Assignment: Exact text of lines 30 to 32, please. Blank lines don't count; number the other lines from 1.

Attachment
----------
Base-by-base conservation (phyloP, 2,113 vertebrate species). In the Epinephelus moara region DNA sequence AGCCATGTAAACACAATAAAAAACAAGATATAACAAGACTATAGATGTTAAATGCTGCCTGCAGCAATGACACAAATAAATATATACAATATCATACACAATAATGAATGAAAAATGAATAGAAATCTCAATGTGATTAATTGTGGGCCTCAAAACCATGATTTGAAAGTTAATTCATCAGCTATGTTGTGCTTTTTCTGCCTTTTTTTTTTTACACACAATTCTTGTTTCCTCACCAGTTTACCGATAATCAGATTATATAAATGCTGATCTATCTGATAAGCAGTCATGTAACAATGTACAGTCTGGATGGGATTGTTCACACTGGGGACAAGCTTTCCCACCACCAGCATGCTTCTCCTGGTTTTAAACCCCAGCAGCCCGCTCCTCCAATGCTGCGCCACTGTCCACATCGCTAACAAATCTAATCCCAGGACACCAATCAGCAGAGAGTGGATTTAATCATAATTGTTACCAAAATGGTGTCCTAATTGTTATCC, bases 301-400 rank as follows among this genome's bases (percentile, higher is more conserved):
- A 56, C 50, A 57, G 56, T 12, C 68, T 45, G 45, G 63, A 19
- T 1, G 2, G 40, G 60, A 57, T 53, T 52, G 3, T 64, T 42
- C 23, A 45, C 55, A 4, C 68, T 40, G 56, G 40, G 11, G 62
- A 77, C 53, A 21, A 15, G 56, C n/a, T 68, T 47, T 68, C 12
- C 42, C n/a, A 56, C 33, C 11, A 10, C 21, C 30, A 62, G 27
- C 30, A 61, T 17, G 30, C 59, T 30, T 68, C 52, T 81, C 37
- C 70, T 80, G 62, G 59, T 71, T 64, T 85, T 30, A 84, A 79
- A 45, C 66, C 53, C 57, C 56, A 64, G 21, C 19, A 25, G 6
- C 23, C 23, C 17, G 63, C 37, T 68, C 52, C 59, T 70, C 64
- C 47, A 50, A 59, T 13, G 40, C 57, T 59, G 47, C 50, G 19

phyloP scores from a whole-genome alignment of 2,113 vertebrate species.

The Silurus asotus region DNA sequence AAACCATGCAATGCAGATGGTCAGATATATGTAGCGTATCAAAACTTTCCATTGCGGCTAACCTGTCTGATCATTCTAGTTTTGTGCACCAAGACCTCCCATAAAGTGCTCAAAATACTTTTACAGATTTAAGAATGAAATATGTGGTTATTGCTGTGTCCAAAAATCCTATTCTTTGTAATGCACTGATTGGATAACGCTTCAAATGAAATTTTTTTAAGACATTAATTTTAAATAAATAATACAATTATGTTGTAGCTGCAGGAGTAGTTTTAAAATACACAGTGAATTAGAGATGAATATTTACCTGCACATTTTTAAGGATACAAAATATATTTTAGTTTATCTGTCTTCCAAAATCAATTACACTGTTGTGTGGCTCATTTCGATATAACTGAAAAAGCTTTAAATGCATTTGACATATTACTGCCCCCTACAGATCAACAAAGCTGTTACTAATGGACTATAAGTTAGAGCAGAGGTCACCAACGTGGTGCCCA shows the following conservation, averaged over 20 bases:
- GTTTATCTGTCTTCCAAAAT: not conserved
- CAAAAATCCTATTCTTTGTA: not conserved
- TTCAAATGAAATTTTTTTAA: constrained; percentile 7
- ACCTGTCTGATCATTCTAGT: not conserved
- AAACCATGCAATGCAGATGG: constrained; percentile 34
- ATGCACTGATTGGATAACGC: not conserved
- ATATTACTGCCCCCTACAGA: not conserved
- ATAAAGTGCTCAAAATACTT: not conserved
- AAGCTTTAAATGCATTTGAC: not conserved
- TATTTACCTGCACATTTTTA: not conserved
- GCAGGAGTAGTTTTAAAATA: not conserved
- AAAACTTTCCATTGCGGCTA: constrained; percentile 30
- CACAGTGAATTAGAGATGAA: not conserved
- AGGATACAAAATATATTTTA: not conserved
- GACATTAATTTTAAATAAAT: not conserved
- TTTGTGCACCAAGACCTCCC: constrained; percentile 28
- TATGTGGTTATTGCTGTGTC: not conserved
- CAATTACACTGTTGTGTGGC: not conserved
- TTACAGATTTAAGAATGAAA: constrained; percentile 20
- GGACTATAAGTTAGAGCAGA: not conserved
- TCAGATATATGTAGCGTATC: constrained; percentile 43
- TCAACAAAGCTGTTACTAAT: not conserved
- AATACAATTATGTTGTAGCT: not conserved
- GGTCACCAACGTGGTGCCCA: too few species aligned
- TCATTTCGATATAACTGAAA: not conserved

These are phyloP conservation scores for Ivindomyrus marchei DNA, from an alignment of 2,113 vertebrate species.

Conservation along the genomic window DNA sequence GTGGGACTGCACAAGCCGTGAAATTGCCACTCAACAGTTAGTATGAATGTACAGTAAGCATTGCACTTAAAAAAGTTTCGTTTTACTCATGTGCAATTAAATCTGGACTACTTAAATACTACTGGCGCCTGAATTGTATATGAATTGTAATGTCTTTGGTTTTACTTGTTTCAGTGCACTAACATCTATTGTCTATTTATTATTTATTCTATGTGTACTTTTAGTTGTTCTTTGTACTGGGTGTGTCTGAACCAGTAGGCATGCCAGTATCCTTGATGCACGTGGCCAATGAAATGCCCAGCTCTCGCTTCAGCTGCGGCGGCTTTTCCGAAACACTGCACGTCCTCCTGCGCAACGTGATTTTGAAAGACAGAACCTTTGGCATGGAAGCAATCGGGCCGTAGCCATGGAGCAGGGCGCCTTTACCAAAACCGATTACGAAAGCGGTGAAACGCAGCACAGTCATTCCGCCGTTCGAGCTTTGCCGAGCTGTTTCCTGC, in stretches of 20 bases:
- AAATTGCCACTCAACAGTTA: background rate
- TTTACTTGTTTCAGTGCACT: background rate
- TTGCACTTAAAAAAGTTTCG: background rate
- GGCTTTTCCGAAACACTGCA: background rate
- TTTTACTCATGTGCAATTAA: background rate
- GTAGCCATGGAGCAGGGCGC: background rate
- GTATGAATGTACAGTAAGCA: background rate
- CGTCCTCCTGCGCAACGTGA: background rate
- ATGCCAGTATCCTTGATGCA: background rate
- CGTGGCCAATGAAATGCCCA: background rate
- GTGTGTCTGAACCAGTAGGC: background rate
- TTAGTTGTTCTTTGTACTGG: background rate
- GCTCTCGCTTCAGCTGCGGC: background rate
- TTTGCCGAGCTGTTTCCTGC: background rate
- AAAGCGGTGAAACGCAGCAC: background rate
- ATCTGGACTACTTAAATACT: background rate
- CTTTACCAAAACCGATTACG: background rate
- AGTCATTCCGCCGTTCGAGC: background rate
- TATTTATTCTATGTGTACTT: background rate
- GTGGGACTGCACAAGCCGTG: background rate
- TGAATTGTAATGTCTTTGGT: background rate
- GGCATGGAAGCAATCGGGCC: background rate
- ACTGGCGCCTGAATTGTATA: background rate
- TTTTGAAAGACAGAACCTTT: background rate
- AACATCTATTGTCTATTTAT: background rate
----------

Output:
- TATGTGGTTATTGCTGTGTC: not conserved
- CAATTACACTGTTGTGTGGC: not conserved
- TTACAGATTTAAGAATGAAA: constrained; percentile 20